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The New Zealand Spectator and Cook’s Strait Guardian, Saturday, October 5, 1861

[Editorial, The New Zealand Spectator and Cook’s Strait Guardian, Saturday, October 5, 1861]

We are at length able to announce the gratifying intelligence of Sir George Grey’s arrival in New Zealand. The news was brought by the Storm Bird yesterday evening from Napier, a small vessel having arrived there from Auckland two days before the Storm Bird left with the information that His Excellency had arrived in Auckland on the 26th inst. Whatever faint hopes were secretly entertained in certain quarters that “something might turn up” to prevent Sir George from coming back to the scene of his former labours—we may add of his former peaceful triumphs—are entirely dissipated; there is no doubt that Colonel Browne is now no longer Governor of New Zealand, for Sir George Grey has assumed his duties. The state of suspense in which the Colony has for some time past remained will now be removed—the hour has come said the man—and henceforth we may hope for progress and consequent prosperity.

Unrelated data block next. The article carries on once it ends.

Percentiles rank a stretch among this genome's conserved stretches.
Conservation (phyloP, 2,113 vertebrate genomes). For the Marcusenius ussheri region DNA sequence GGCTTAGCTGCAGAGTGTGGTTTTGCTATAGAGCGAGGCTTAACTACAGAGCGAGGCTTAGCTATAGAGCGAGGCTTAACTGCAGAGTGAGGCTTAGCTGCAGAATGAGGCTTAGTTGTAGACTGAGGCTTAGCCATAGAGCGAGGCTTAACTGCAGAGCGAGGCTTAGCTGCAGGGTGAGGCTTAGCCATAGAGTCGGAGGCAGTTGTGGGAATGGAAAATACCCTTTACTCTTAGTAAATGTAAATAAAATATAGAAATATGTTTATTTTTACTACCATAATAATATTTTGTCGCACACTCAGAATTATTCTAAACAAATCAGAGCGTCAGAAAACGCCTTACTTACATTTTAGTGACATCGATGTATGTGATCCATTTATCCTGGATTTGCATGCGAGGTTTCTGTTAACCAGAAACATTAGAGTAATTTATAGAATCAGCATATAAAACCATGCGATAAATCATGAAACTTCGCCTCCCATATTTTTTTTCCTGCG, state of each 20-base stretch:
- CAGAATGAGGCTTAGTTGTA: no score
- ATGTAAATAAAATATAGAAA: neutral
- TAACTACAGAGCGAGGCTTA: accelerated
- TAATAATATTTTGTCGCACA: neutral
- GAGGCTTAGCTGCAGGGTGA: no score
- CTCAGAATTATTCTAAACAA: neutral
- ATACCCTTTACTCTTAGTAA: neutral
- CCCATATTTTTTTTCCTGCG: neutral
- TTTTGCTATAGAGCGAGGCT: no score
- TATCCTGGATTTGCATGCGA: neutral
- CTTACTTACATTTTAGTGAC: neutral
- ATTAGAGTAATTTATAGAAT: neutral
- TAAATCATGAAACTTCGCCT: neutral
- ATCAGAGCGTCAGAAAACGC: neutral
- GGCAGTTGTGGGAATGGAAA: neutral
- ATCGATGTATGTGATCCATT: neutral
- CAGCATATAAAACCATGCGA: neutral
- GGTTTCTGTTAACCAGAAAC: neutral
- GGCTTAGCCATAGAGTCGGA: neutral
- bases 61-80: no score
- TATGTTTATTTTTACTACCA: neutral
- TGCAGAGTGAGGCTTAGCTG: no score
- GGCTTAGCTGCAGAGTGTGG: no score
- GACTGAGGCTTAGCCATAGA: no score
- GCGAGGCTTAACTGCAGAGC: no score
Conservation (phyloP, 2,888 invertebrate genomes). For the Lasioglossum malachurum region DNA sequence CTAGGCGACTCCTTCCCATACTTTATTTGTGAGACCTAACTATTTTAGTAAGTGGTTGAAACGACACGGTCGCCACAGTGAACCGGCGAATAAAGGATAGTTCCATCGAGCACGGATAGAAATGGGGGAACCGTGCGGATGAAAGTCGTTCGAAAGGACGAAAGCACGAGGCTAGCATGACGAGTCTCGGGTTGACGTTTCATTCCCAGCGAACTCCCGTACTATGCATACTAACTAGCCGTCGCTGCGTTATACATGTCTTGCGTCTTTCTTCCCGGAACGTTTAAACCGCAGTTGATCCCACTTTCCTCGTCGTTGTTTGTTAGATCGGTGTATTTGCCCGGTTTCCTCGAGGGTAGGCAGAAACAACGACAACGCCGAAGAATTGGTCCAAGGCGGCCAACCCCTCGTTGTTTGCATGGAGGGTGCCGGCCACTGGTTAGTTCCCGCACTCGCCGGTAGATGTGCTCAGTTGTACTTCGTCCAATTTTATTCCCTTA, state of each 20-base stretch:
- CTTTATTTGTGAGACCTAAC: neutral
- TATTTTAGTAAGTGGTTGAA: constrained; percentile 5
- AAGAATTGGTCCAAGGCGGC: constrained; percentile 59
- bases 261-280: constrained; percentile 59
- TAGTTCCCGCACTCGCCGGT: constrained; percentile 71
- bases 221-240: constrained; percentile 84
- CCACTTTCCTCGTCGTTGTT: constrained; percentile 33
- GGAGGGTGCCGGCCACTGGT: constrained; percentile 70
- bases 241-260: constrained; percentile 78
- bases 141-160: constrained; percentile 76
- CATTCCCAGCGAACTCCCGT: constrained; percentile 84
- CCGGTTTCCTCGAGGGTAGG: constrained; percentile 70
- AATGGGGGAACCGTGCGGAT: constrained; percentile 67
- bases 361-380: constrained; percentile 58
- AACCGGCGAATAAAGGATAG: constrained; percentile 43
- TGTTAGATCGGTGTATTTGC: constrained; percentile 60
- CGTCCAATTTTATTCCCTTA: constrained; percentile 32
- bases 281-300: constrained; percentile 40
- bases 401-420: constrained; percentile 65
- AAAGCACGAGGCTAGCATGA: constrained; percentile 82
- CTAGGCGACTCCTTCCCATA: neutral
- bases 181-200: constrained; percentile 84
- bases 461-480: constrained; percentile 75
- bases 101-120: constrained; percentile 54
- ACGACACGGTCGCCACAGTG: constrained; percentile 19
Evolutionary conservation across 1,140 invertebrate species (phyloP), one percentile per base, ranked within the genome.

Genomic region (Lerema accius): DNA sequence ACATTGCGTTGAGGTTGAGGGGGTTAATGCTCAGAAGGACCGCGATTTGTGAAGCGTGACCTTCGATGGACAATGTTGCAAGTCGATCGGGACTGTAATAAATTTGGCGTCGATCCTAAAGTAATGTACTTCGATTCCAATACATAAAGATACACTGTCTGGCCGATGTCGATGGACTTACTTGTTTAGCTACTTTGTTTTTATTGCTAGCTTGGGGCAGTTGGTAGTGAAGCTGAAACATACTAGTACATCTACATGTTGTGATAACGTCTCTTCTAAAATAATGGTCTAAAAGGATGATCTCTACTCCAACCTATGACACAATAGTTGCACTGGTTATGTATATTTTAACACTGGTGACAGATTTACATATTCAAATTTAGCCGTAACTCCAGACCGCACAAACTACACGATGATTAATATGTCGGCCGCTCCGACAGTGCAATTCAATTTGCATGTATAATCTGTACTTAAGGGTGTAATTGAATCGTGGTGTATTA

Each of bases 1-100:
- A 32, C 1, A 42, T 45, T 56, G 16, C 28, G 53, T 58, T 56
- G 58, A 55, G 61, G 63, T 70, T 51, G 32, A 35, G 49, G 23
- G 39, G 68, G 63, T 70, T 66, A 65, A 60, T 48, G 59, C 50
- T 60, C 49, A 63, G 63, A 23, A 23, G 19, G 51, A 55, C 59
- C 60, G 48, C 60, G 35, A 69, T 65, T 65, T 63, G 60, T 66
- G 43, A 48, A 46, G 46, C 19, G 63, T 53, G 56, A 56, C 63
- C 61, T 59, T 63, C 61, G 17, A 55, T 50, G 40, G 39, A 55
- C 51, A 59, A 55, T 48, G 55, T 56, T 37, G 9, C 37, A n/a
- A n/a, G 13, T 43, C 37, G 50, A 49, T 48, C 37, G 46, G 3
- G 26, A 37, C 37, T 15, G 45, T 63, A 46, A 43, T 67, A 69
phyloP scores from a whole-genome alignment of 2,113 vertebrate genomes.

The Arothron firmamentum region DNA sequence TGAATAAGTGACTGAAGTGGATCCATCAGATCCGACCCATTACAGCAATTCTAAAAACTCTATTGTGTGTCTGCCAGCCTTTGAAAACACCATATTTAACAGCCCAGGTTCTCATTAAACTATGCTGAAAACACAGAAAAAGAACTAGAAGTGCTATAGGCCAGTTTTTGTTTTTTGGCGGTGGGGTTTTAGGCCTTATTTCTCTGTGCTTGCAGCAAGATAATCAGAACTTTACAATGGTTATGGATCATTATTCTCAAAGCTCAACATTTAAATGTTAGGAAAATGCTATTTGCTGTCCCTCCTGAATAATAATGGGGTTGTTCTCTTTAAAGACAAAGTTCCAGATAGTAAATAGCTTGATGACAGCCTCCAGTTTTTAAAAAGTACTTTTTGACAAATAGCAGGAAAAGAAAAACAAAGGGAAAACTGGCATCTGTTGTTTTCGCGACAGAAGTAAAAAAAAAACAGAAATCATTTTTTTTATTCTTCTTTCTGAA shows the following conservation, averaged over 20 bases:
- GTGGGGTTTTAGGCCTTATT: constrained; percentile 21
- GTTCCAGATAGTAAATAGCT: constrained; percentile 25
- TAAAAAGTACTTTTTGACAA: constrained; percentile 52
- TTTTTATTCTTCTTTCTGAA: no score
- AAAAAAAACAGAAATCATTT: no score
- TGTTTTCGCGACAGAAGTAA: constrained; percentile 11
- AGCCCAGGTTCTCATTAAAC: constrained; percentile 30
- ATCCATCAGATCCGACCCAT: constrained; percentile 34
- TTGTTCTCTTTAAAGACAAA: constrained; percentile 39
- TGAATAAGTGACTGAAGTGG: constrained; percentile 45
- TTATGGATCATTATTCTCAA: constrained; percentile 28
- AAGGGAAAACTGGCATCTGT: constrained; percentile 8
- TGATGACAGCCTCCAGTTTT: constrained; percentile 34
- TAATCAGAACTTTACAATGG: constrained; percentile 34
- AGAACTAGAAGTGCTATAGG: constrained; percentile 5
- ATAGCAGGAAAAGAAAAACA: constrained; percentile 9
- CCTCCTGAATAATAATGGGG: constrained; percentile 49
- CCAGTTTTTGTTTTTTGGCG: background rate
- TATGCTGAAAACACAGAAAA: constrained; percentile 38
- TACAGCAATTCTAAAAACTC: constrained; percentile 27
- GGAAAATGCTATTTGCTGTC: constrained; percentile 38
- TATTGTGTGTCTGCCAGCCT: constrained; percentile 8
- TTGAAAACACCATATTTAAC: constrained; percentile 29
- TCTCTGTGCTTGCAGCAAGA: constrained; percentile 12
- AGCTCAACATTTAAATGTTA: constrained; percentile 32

A story is told of Tom Sheridan (nephew of the celebrated wit and orator) going out for a day’s shooting with an Irishman as his attendant. Tom was a bad shot, and missed very time he fired, while his attendant exhausted his ingenuity in compliments and excuses for his bad luck. At length Tom fired his last shot and missed as usual, on which his companion drily observed—“You made them have that however.”—Now this seems to us very much the way in which Colonel Browne’s flatterers attempt to console him for his failures in New Zealand. They pretend that he is the only Governor who has attempted to carry out a clear and definite policy towards the Natives, and affect to lament, that while he has laboured another will enter in to reap the reward of his labours. Nothing can be more absurd or untrue than such a statement. To expect a definite policy from one who neither understood or cared to understand the Natives, their habits, or their language, who took no pains to conceal his indifference to them, and seldom troubled himself to stir twenty miles from Auckland during the term of his administration so that the majority of Natives never had the opportunity of seeing him,—this would indeed have been a fallacy. What was this boasted policy? To put down the feuds at Taranaki after they had ceased,—not by punishing those who had been guilty of murder, but by commencing a new system of land purchasing—of land stealing as the Natives call it,—which arrayed the tribes against the Government in one hostile body and which ended in the destruction of that Province;—to put down the King movement, by allowing it to grow to its present formidable proportions without any interference on his part, and after repeated assurances that it would die away of itself to attack the only Chief of importance who had not joined the movement but had always been friendly to the Europeans and the Government, while he pensioned the Maori King to the day of his death and paid for his coffin out of public money. Equally preposterous is it to pretend that Colonel Browne can claim any credit for the present suspension of hostilities since it is notorious that had he and his advisers who caused the war continued to administer the government of the Colony, by this time a war of a [sic: delete]races would have been raging in this Island, and all hope of its peaceful colonization would have been completely extinguished. Now that Colonel Browne is incapable of doing any more mischief, and what is of much more consequence, now that his former advisers under whose influence he acted, are removed from office, we could gladly allow him to depart without bestowing another thought upon him, were it not for the injudicious praises of his friends who claim for him credit to which he is in no way entitled.